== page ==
Friday Mix: Tweezer Glint – Part One

Approximately a month ago, Barry, our intrepid webmaster, passed on several suggestions for future KUR Mixtapes for me to consider. One such suggestion, from LRonHoover, was to compile concert versions of studio-ized solos. Quite the challenge, I thought, given Frank Zappa’s penchant for using live concert material in the majority of his albums (for instance, Joe’s Garage alone is made up almost entirely of tracks culled from live shows).

So, I spent most of April, and the first week of May, cross-referencing Zappa’s studio albums with my own collection of field recordings and bootlegs. The result is a four part compilation, starting today, entitled “Friday Mix: Tweezer Glint (Studio-ized Concert Versions) Part I“.

Parts Two, Three, and Four will each be posted on consecutive Fridays this May 15th, 22nd, and 29th, respectively.

Click here to listen to the mixtape.

Author: urbangraffito

I am a writer, editor, publisher, philosopher, and foole (not necessarily in that order). Cultural activist and self-described anarchist.

12 thoughts on “Friday Mix: Tweezer Glint – Part One”

  1. So this is the first Friday in a row of four, where we can say: Thank God it´s Friday! 😉

  2. Now this is really something interesting. I enjoy this very much.
    Especially the ZINY tracks without all the overdubs and editing.

    Thanks for the phenomenal work!


  3. Very nice selection! Seems to consist mostly of Halloween and winter time shows for this mix.

    On a mostly unrelated note, the website below has just posted this superb FM-quality Jean-Luc Ponty concert from 1976, with a band consisting of Tom Fowler on bass, Alan Zavod on keys, Darryl Stuermer on guitar and Mark Craney on drums (his first international tour, and playing incredibly well at 23)! I wasn’t familiar with this show, but it seems to have been around for awhile. This is definitely Ponty at his live peak, imo, with a writing and playing style that was greatly influenced by his two previous employers, FZ and John Mac. This performance has the jazzy odd-time complexities of ’73 Zappa along with the heavier Maha Orch attack; with a young american band eager to jam full-on.

  4. dude you the best!! thanks for the honorable mention, and much much more thanks for all the hard work you did in assembling this, the idea took me about 8.3 seconds to cough up, much less than what went into putting this together. cheers yo!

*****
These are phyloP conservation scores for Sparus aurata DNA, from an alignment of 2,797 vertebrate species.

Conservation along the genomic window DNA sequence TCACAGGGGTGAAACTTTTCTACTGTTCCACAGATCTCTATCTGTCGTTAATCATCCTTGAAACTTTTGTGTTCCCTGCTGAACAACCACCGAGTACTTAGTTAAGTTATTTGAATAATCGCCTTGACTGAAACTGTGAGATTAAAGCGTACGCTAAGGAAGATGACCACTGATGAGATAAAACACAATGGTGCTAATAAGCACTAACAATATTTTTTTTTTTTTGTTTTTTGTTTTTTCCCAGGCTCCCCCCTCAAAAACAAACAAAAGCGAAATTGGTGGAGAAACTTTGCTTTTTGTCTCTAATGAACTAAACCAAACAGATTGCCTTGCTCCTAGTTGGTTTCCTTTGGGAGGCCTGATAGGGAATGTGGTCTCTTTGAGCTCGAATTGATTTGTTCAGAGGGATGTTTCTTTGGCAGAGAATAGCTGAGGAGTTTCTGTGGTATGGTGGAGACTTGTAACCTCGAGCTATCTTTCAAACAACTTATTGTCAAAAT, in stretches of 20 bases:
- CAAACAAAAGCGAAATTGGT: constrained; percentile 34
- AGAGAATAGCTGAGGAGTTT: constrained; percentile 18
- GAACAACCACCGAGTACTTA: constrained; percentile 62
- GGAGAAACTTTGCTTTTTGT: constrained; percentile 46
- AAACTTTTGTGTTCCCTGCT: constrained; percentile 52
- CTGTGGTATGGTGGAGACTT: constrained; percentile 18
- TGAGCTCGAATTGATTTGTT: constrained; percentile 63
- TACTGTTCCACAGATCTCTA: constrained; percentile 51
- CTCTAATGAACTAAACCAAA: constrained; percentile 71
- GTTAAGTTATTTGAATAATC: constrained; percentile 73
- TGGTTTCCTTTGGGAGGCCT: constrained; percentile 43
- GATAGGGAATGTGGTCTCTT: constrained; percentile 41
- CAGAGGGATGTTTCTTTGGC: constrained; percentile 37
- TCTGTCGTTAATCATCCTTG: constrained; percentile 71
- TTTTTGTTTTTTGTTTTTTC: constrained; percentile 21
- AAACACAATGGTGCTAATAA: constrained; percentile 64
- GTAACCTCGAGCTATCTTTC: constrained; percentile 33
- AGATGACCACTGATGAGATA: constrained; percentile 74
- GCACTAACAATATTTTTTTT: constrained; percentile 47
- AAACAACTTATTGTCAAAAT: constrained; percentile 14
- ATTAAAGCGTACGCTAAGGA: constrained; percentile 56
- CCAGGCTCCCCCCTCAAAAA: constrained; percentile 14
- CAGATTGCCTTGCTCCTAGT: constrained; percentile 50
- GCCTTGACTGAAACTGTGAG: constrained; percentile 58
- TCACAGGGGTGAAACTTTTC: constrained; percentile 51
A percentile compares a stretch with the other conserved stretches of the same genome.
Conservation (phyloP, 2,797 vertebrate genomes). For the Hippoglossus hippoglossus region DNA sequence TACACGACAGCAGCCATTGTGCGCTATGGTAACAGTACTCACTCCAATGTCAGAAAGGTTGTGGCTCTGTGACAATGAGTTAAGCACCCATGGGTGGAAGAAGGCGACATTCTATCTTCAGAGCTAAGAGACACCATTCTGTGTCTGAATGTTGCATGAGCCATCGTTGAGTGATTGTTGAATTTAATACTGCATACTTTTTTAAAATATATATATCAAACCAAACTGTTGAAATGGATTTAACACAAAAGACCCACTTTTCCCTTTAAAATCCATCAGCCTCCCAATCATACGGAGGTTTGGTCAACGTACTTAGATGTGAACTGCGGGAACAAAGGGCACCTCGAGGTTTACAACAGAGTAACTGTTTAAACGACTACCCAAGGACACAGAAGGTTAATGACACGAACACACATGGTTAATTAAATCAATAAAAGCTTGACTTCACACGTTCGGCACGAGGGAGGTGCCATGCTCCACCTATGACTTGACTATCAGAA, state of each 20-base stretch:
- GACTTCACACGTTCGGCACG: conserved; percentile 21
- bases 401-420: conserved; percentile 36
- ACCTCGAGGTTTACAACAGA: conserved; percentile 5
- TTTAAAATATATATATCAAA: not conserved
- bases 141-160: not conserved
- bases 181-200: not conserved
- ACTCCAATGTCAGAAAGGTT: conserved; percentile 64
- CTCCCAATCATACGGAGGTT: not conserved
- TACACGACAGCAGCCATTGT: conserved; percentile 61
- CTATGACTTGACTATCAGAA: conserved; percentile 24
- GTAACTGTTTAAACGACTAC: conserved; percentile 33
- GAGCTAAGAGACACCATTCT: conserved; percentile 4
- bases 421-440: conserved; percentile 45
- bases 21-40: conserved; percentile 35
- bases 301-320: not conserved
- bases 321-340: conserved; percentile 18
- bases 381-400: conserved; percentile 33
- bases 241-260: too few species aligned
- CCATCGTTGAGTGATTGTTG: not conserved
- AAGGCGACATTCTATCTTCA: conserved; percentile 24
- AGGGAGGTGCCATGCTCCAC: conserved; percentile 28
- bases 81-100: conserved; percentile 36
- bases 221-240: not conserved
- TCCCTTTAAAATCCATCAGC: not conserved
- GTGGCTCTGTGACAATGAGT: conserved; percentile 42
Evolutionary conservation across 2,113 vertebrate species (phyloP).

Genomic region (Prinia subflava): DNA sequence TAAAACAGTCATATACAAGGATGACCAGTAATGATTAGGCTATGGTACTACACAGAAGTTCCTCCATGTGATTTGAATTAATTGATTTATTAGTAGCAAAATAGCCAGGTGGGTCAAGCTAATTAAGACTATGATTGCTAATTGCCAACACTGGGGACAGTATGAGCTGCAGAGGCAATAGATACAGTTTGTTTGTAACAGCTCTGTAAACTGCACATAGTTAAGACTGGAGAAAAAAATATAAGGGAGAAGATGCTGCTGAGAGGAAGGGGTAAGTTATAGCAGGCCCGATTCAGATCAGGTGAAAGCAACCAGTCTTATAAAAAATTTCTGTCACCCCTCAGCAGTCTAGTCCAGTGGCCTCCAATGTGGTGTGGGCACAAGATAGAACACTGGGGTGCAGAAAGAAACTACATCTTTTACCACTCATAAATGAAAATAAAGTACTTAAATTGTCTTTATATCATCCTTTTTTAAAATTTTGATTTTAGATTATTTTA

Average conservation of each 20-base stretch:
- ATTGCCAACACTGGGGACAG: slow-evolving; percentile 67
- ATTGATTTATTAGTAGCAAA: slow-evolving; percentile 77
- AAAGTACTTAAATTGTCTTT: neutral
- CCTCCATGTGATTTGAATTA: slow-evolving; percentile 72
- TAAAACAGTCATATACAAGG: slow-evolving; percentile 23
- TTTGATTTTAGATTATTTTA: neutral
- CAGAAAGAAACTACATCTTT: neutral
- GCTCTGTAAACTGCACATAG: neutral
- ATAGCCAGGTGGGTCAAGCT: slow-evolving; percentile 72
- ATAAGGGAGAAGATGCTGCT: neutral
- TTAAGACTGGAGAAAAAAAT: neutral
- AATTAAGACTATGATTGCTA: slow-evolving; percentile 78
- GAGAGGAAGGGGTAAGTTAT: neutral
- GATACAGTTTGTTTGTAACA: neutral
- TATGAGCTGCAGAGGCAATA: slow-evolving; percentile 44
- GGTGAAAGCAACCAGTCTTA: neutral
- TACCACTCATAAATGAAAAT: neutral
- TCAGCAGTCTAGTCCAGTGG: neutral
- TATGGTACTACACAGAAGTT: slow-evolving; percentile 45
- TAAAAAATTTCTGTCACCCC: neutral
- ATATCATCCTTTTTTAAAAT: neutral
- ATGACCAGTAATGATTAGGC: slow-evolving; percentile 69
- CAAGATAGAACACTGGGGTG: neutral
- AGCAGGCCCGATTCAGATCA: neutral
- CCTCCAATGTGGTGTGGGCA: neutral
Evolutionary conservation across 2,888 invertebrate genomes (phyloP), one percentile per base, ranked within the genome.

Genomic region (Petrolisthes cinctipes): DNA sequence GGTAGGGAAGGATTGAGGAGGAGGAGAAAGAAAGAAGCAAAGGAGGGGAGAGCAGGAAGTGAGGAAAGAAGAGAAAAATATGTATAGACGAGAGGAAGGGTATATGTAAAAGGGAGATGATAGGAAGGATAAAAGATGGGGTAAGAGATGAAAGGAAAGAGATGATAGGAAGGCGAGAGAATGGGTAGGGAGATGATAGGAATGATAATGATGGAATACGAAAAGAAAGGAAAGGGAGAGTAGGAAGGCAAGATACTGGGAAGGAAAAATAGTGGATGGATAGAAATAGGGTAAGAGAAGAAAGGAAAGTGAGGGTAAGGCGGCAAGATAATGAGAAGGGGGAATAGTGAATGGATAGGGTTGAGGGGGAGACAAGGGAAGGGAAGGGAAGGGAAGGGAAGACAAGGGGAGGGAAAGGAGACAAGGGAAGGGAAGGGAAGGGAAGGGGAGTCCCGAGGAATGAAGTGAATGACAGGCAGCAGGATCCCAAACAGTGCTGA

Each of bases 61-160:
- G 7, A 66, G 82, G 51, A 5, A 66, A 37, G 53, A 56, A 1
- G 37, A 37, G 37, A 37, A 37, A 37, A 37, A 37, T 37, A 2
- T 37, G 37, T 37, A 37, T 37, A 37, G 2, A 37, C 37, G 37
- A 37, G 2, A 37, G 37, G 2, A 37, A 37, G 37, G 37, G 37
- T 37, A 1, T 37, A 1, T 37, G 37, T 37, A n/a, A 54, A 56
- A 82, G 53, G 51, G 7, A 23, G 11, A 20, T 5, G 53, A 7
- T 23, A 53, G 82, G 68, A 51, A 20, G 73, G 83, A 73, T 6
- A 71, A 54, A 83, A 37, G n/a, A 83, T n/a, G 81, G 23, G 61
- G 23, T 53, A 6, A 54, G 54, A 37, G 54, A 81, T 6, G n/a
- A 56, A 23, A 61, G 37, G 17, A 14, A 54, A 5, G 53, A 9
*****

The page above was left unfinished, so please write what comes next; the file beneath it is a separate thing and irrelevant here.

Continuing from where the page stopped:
5. The biggest surprise is the prominence of Eddie’s violin on The Black Page #1!


  6. Hey, I know!

    Why don’t Barry and Urbangraffito
    get together and create a KUR video
    podcast??? Some mikes, some cheap
    video cams, Skype…who knows?

    Then we can see and hear exactly
    look and sound like.

    Awesome!!! You guys are AWESOME!!!

  7. Harry Barris – thanks for the Ponty links! I listen to those for days now. Great music, great solos, fine arrangements and great energy. Now I tend to be interested in Ponty’s works… And: TOM FOWLER is just fantastic on it, too!

    Thanks again!!!

    BTW: Allan Zavod sounds really good here as well, one might say that even better then in ’84… Who knows?… I really like his accompaniments and solos here, and his electric sound.

  8. Thanks Mr Urbang!

    I was wondering what the difference is between a field recording and a bootleg…

  9. [quote comment=”5427″]Thanks Mr Urbang!

    I was wondering what the difference is between a field recording and a bootleg…[/quote]

    Some would say there is no difference, Xorg. Yet, after collecting them for many years, and learning the history of many of the individual recordings (how some soundboards came to be in the hands of Zappa collectors), I have personally divided the recordings into two groupings: 1) bootlegs, which were usually sold and distributed for profit at the artist’s expense, and 2) field recordings, those recordings which were largely traded and shared freely between collectors (first by snail mail, then by torrent). Am I simply splitting hairs? Perhaps. I still believe the free exchange of field recordings between collectors (via sites like Zappateers) are the best way to stop bootleggers. And, above all, buy all official releases.

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